Data is a tool, not a strategy, as news publishers become user-centric

By Paula Felps


Nashville, Tennessee, United States


Many publishers are at ground floor on their data journey, building data warehouses, finding the right talent, and working on training.

“It still seems to be a long journey for most publishers,” said Greg Piechota, INMA researcher-in-residence and head of the INMA Smart Data Initiative. But they can learn from those who are farther along on the journey and have blazed a trail for them.

Piechota kicked off the second day of the INMA World Congress of News Media, a day focused on three data case studies.

“What this transformation is really about … it’s not about data because data is an asset, Piechota said. The data is just a tool that helps us shift our focus to being customer-centric.

Some key learnings from experts he shared were:

  • Focus on customers, not on data or other assets.
  • Let insights gleaned from data drive performance.
  • Use AI to redfine your company’s operating model.

Data has helped businesses grow in the past decade because it helped publishers understand their customers better and translate that understanding into advertising revenue. Piechota pointed to The New York Times, which refocused on end consumers and saw subscriptions lift.

Through data, media companies also changed their resources, staffing, operating models, and even the company culture to improve their performance. For Norway’s Amedia, that translated to beefing up its data team: For every 100 people in the newsroom, it now has 12 engineers and two data experts.

“If you’re looking for new benchmarks, we find that increasingly companies change the structure of the newsroom, growing the tech and data part.”

Then, with these new skills and offerings, publishers can regain a greater advertising share. “And actually, this innovation can happen very quick,” he said.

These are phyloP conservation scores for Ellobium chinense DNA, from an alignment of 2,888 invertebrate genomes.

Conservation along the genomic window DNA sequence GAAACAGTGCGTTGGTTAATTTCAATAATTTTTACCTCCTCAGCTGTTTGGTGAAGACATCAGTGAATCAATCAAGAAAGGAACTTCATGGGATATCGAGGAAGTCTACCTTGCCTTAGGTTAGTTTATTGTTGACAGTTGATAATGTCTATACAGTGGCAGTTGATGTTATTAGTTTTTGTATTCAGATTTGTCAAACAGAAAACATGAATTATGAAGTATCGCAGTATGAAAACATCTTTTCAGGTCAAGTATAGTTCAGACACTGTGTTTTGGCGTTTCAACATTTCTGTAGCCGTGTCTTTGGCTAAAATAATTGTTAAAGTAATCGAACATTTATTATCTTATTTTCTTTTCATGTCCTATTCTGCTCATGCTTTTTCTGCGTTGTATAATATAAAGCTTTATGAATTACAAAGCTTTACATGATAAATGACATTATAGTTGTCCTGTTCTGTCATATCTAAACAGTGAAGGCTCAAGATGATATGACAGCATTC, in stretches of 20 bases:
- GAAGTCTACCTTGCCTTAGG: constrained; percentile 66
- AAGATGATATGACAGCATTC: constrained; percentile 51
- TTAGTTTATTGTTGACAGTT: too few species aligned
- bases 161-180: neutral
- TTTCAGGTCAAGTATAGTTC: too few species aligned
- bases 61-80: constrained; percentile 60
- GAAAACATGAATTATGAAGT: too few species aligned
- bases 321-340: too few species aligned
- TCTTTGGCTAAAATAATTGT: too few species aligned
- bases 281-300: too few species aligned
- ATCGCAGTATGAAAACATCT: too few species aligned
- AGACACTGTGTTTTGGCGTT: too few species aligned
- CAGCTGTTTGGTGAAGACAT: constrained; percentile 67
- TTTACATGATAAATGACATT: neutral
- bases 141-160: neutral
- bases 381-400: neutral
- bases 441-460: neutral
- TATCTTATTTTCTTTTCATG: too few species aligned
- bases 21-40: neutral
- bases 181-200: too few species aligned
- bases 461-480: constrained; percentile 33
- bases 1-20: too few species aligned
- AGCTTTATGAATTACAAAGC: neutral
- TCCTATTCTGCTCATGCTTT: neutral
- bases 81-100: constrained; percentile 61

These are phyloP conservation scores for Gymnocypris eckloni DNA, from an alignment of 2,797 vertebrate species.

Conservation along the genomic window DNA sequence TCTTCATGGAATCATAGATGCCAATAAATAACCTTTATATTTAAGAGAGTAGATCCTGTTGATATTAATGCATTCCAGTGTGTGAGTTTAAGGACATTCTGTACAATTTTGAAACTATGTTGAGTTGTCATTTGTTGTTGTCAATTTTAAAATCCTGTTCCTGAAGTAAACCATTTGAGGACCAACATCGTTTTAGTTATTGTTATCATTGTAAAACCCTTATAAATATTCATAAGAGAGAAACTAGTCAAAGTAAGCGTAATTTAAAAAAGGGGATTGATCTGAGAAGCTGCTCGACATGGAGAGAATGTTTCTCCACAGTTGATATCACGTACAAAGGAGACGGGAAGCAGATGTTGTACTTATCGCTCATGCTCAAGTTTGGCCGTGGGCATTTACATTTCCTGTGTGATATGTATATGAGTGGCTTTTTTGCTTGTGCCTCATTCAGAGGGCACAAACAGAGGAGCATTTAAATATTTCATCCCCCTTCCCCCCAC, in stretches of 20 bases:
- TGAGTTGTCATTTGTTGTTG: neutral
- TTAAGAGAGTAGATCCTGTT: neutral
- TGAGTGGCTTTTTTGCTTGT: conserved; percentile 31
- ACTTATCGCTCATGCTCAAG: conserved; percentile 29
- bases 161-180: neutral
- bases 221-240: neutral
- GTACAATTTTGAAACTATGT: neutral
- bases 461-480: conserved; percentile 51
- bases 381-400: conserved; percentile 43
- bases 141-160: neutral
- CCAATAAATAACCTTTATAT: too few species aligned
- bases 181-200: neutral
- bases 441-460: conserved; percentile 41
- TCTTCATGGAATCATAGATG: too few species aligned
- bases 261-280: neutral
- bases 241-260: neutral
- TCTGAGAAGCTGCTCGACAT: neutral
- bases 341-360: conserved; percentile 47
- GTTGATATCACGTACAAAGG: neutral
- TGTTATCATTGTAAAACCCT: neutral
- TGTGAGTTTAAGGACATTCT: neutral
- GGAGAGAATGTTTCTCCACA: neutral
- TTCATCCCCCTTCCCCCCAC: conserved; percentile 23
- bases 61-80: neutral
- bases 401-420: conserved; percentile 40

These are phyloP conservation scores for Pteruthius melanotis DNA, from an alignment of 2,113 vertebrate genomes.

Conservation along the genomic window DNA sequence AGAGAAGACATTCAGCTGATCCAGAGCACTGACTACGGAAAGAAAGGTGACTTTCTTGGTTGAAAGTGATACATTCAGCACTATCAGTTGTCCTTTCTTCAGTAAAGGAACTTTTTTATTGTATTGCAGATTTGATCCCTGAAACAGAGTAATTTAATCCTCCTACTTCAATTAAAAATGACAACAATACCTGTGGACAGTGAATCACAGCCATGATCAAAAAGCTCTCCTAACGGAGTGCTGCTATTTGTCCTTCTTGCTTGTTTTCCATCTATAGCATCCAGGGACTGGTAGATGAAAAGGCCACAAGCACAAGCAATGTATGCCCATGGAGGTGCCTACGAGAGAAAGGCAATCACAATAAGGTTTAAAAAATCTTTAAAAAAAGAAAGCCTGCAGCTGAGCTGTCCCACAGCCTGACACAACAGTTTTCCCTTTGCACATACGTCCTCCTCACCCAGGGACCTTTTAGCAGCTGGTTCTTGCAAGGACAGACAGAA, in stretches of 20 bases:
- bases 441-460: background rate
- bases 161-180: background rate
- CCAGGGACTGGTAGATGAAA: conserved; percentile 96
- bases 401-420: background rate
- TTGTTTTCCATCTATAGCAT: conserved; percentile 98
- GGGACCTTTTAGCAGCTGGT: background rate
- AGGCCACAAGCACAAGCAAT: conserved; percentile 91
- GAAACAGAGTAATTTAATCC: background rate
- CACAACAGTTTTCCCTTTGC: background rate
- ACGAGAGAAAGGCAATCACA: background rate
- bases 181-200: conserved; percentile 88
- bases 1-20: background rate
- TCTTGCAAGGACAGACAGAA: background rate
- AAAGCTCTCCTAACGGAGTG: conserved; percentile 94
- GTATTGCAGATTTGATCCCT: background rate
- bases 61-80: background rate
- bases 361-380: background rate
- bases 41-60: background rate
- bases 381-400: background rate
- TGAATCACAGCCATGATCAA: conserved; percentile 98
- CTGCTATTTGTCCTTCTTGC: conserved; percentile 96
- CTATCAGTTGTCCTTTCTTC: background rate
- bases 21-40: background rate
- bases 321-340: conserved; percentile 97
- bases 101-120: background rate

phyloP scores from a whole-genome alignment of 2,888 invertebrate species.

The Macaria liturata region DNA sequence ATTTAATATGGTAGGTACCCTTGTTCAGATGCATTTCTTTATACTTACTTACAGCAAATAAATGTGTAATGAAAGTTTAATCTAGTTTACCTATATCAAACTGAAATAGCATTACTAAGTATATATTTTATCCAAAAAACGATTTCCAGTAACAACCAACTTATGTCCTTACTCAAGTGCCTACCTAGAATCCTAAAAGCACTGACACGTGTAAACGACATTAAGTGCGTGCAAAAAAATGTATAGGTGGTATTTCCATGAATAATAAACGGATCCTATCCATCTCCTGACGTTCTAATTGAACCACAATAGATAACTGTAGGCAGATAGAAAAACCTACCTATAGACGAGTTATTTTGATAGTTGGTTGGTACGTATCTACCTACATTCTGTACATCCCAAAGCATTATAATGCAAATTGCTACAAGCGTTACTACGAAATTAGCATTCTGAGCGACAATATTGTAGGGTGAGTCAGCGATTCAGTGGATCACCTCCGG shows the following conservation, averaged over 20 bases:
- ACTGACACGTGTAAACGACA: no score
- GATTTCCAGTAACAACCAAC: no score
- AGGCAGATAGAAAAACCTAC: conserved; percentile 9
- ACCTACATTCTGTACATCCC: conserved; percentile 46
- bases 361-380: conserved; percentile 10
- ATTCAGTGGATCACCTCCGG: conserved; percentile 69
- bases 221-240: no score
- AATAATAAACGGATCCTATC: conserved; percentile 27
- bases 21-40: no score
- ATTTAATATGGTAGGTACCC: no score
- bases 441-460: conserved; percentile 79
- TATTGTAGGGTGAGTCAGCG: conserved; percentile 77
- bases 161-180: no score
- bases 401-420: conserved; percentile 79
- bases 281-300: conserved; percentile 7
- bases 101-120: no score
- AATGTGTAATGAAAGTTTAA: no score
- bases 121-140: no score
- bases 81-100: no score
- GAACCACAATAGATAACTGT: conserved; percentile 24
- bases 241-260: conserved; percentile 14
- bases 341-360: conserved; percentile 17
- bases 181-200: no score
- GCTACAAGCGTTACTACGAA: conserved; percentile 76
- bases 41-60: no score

When companies put data technology at the centre of their ecosystem, it provides the backbone for a digital business to emerge. At the top of the stack are services such as subscriptions, e-commerce, and advertising services that attract consumers. The data and technology platforms then allow them to perform such functions as data and consent capture, segmentation, predictions, and targeting — all leading to more monetisation opportunities.

 The data also allows for publishers to know their audience better, which leads to being able to automate recommendations and create new advertising offer. They also can collaborate with others to broaden their reach and enrich their data.

 The big question facing most publishers is how to accelerate this essential transformation. Many U.S. media and marketing companies have strategised such a solution but have yet to implement it. And half of Latin American publishers haven’t even strategised it yet. But it’s something that every publisher needs to begin thinking about, Piechota said:

“The next big thing in the shift to reader revenue is innovation in advertising thanks to new tech, data, talent and skills. It’s about how to tie your data strategy to business objectives and start building the foundations.”

The World Congress continues Tuesdays and Thursdays through May. Register here for future and recordings of past sessions.

About Paula Felps

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